Former President Donald Trump spoke privately with Republican Rep. Marjorie Taylor Greene over the weekend and urged her to drop her push to oust Speaker Mike Johnson, a source close to the president confirmed to ABC News.

During their discussion, Trump told Greene that the party needs to be unified, according to the source.

The former president’s team has mulled over how best to show support for Johnson. Trump brought Johnson on stage at the RNC spring retreat luncheon over the weekend and praised him “for his leadership and work in the US House,” emphasizing “the need for party unity, collaboration, and expanding the GOP’s House Majority,” according to the campaign.

PHOTO: Speaker of the House Rep. Mike Johnson and Rep. Marjorie Taylor Greene both seen leaving their meeting at the US Capitol, May 6, 2024.

Speaker of the House Rep. Mike Johnson and Rep. Marjorie Taylor Greene both seen leaving their meeting at the US Capitol, May 6, 2024.

AP/Getty Images

Johnson and Greene are set to meet again Tuesday at 12:30 p.m. after Johnson said he had a “a lengthy, constructive meeting” with both Greene and Republican Rep. Thomas Massie on Monday. The meeting, which lasted nearly two hours, came as Greene has said she will force a vote to remove Johnson from the leadership post this week.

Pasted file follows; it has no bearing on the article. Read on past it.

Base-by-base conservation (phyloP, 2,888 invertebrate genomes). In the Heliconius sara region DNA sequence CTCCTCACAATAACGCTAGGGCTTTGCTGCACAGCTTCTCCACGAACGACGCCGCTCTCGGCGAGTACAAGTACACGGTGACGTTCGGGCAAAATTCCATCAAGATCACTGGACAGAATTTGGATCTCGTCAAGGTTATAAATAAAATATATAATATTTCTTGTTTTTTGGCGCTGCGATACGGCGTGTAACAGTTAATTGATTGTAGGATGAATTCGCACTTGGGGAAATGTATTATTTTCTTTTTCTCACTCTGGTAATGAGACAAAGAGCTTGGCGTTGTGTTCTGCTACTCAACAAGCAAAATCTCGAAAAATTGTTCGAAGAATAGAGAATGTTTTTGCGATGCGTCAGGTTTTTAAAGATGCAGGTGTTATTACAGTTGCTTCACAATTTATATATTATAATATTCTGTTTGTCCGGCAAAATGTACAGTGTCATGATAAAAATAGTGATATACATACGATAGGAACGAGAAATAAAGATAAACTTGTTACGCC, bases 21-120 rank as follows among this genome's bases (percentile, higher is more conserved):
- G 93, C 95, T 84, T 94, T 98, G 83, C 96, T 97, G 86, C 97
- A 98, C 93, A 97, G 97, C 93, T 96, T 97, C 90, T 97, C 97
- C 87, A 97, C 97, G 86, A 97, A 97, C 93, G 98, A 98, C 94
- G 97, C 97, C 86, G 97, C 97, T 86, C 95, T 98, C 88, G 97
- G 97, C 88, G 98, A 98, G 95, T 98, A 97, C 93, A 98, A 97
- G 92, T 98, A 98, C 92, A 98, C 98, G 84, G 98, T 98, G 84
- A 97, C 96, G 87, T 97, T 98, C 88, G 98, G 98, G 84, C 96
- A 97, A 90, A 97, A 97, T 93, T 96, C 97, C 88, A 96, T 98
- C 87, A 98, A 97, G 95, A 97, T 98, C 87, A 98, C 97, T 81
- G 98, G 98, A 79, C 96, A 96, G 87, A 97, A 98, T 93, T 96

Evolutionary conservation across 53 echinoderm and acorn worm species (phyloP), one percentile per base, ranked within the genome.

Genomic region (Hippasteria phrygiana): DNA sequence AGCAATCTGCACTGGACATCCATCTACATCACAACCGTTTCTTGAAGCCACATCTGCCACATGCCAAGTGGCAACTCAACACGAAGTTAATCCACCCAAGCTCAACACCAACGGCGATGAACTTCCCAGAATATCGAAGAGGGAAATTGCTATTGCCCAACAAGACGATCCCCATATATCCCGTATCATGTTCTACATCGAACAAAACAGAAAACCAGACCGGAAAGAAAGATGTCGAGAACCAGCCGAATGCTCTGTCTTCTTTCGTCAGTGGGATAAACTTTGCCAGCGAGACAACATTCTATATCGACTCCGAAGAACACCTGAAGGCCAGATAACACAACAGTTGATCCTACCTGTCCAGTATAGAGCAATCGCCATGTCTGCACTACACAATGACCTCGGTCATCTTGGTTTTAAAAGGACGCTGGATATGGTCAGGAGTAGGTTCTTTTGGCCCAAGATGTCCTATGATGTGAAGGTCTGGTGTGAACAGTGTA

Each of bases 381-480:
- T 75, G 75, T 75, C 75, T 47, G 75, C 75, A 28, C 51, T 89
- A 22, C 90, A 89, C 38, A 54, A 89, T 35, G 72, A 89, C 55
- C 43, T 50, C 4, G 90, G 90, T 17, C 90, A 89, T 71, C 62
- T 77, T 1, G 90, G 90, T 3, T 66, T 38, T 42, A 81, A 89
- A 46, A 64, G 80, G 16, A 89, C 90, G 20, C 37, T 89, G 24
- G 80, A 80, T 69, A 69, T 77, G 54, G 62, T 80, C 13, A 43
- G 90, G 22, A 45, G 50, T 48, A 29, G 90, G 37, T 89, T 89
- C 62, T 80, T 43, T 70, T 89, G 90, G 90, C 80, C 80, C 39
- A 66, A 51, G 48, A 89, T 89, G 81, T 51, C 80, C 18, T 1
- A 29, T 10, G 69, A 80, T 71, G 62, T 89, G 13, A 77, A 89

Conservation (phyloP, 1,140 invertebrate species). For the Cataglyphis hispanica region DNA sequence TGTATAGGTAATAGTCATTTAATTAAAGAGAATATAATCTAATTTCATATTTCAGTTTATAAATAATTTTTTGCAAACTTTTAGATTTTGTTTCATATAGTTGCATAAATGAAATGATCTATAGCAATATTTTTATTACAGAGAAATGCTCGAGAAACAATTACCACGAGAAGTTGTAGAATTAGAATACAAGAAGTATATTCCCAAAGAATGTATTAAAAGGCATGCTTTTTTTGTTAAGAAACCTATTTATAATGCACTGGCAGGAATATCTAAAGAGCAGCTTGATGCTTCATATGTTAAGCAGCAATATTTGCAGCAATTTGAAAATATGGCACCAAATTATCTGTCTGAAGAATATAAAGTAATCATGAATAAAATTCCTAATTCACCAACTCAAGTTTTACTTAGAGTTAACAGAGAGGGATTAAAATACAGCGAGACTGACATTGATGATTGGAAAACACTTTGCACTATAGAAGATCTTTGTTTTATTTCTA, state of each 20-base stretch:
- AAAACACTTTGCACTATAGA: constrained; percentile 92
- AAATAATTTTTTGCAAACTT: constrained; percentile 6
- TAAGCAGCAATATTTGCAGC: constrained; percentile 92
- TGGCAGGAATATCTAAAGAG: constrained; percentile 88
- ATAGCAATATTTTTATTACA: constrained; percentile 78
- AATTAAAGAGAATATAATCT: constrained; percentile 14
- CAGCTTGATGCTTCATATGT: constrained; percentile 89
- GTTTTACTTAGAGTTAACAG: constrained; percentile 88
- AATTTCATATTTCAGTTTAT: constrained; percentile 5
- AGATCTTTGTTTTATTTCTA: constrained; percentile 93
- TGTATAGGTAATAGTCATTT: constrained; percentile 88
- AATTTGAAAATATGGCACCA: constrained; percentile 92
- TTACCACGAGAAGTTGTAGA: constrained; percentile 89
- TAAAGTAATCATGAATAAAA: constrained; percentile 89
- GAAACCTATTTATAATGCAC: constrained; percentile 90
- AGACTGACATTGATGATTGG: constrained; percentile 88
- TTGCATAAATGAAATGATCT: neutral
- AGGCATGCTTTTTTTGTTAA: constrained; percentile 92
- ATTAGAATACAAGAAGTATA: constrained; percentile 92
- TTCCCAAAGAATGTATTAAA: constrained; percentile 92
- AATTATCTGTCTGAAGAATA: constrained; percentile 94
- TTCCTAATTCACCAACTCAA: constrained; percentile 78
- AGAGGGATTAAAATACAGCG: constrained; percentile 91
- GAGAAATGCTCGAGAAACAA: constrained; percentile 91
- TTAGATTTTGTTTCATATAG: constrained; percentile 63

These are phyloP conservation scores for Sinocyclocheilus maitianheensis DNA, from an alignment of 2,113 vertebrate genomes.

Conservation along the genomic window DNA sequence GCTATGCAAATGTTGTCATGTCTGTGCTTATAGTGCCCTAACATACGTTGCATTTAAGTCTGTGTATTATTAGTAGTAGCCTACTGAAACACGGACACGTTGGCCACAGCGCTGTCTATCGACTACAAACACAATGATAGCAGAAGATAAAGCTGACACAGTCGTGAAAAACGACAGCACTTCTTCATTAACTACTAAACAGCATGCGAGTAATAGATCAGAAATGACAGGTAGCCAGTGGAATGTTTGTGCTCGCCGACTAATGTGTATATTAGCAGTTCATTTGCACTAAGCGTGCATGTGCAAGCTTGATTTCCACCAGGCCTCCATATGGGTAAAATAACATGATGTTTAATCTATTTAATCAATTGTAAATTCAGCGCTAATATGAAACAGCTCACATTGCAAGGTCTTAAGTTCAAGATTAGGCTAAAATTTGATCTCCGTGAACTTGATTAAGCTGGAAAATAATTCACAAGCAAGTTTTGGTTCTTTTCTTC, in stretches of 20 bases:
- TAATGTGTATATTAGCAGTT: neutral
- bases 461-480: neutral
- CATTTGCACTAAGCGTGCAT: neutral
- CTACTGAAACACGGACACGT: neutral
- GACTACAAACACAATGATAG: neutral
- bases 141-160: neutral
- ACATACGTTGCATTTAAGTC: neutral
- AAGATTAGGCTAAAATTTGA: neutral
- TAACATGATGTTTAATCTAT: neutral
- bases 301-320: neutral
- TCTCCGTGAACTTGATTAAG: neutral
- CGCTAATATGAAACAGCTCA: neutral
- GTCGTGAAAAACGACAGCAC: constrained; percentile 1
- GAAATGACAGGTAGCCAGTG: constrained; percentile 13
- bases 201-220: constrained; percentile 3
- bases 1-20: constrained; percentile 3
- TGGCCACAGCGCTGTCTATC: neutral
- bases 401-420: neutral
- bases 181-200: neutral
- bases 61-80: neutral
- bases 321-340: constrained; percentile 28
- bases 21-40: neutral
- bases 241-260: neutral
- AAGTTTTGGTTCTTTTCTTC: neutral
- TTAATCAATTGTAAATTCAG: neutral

“We are going to keep this team together and work for the American people,” Johnson said on Monday.

PHOTO: Former President Donald Trump attends his trial at Manhattan Criminal Court in New York City, on May 7, 2024.

Former President Donald Trump attends his trial at Manhattan Criminal Court in New York City, on May 7, 2024.

David Dee Delgado/POOL/AFP via Getty Images

Asked by ABC News if she plans to move forward with a motion to vacate, Greene said she will “have more information” after the meeting on Tuesday.

The Georgia congresswoman said last week she was moving ahead with her ouster effort despite pushback from many Republicans and a statement from Democrats that they would step in to help save Johnson.

Greene has criticized Johnson for working with Democrats on several key pieces of legislation — including keeping the government open and providing foreign aid. Johnson has fought back, saying he’s a lifelong Republican, but must do his job to serve the entire House with an extremely thin Republican majority.

“I would really like to advance much more of our conservative policy on a daily basis here. But the reality is we are working with the smallest majority in U.S. history with a one-vote margin,” Johnson said.

ABC News’ Lauren Peller, John Parkinson and Arthur Jones II contributed to this report.



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